The madness of Mr. Lee 

'Everyone calls him Mr. Lee — he's a sushi badass."

So said former Rio Bistro chef Ben Bedard, in a phone conversation early last November. He'd called to tip me off that Kyung Lee, formerly sushi chef at Denver's Opal restaurant, had just taken over a three-year-old eatery called Sushi Garden in the increasingly affluent southwest end of Pueblo.

Lee, originally from Seoul, South Korea, came in with 24 years' total sushi experience, including work in San Francisco and oversight of five Northern California sushi eateries. He left Denver, I'd later learn, when it got to be "a little too much" for him. And he jumped at the opportunity to try his hand in Pueblo, much like his decade-old friend and Restaurant Fifteen Twentyone chef Duy Pham.

We visited on a Saturday night, not knowing that it was the debut night of his all-new menu — a menu that Lee says bears both ultra-traditional and contemporary touches — his style. Since that's not entirely fair timing for a formal review, I forgive the service stutters that included a general slowness and unsatisfying answers to our menu queries.

Besides, the food was virtually flawless.

Illustrating the traditional, our starter of Snomono ($6.95) placed frizzy daikon slivers next to an artful, thin-sliced cucumber mound topped with pieces of octopus, butterflied shrimp, imitation crab and escolar — all doused in a simple, lemony Ponzu sauce. As with ceviche, the citrus begins curing the fish upon contact, but with no significant amount of time to marinade, it lets the fish's flavor speak cleanly.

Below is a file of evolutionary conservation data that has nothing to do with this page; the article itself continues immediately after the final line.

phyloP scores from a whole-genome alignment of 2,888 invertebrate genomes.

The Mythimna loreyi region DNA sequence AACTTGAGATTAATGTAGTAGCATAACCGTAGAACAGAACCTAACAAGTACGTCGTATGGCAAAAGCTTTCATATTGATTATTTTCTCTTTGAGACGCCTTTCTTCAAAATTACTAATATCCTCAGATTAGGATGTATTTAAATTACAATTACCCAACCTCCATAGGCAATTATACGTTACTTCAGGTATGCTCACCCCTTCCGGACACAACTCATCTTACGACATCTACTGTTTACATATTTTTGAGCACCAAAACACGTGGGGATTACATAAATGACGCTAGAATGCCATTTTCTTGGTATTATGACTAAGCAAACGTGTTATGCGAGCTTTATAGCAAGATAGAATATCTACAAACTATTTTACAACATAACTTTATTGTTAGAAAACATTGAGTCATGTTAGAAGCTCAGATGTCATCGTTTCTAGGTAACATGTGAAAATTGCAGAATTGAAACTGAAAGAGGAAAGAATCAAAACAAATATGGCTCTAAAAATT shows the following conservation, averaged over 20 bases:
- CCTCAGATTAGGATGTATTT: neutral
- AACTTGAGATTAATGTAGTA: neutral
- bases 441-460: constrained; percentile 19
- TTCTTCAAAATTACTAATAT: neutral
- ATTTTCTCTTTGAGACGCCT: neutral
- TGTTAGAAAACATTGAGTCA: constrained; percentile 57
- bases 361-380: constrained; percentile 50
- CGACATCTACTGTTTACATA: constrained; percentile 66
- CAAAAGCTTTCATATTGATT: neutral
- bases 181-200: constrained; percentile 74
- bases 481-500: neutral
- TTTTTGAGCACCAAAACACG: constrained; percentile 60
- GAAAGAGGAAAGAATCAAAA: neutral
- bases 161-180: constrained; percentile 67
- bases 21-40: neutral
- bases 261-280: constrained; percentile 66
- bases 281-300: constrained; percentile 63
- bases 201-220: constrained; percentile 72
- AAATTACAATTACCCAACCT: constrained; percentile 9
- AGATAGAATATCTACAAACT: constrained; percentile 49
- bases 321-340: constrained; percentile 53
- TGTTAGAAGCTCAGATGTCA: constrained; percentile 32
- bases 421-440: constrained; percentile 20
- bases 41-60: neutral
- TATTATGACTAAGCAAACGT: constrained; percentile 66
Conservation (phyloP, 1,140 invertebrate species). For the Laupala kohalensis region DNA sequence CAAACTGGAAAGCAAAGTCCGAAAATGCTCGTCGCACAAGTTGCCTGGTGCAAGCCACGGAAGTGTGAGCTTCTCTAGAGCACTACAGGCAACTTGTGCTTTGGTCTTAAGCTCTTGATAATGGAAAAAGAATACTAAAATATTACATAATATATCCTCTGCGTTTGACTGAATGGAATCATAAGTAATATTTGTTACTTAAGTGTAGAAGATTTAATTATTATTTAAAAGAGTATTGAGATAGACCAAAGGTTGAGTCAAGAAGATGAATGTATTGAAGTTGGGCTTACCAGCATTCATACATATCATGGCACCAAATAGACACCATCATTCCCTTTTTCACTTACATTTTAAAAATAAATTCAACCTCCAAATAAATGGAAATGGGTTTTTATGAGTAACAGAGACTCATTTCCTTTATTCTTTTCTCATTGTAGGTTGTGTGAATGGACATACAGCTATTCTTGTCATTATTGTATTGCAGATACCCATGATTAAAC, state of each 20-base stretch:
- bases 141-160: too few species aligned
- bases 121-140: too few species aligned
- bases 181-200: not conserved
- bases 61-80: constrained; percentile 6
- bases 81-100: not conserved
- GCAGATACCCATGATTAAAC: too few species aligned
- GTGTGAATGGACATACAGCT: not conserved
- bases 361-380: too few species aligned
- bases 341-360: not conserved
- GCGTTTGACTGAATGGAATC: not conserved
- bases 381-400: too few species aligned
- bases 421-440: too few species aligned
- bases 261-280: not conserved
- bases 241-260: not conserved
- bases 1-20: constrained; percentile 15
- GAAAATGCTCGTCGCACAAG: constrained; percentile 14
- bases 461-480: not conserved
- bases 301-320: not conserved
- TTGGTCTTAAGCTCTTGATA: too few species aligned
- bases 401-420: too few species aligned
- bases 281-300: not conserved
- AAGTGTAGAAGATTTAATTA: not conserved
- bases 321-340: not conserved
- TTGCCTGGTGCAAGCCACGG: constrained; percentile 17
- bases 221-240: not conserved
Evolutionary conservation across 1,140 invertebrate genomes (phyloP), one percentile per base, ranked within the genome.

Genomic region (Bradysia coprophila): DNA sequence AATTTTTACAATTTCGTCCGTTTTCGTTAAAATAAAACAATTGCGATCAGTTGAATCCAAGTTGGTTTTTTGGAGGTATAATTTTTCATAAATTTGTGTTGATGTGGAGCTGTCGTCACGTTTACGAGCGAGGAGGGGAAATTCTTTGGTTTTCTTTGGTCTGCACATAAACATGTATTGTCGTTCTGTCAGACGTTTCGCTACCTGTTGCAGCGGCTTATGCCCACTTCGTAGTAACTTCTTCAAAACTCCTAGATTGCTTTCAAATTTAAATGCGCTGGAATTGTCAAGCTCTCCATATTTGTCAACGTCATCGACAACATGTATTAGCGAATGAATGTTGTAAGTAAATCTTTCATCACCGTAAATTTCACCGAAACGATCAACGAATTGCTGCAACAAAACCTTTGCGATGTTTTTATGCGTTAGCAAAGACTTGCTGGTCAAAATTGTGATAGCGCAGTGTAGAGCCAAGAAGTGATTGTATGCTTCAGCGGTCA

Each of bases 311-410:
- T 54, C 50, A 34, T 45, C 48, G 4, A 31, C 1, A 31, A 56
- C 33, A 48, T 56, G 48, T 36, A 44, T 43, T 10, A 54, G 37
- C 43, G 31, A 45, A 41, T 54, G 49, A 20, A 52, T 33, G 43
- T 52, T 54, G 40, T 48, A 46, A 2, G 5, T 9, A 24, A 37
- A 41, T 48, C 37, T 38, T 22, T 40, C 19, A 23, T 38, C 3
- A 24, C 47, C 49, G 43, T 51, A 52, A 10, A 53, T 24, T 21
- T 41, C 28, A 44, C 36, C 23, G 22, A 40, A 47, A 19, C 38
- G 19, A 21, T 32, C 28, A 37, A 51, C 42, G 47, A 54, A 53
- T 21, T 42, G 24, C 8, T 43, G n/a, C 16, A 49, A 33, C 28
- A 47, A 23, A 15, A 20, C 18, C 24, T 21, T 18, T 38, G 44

By contrast, the modern Lava Roll ($12.50) wraps imitation crab with cucumber and avocado under a delightfully gooey topping of "chef's signature sauce," comprised of Sriracha-laced, slightly sweet Japanese mayonnaise engulfing buttery baby scallops, with a gorgeous garnish of diced onion and jalapeño and black and red roe.

Elsewhere in our meal, we savored more simple beauties like a bowl of ideally salty edamame ($3.50) and the shumai ($4.50), a five-piece plate of delicate shrimp dumplings with a lovely touch of toasted sesame oil. And we gorged ourselves on the Salmon Skin, Pikes Peak, Hidden Dragon, Las Vegas and Mango rolls (ranging from $6.95 to $11.75).

I could labor on with the highlights of each — for instance, the Salmon Skin's impressive crunch, the Mango's subtle sweetness, and Hidden Dragon's unagi-aided awesomeness — but several Springs outfits execute equally good sushi rolls, and if you've had them, you've essentially had these.

That's no dismissal of Sushi Garden's excellence; it certainly ranks high on my local Top 10. With a spacious interior featuring exposed brick, burgundy carpet, nice dark woods, shoji screens, rice paper lanterns and umbrellas, and restrained use of small tapestries, it's also a tasteful and comfortable space.

After our meal, I introduced myself to Lee, who insisted on preparing a Japanese black porgy for me to photograph. I watched him deftly filet and portion the dark fish, then elegantly skewer the body into a dramatic curl as a plate centerpiece.

He proudly displayed it, and I suddenly understood the term "sushi badass."


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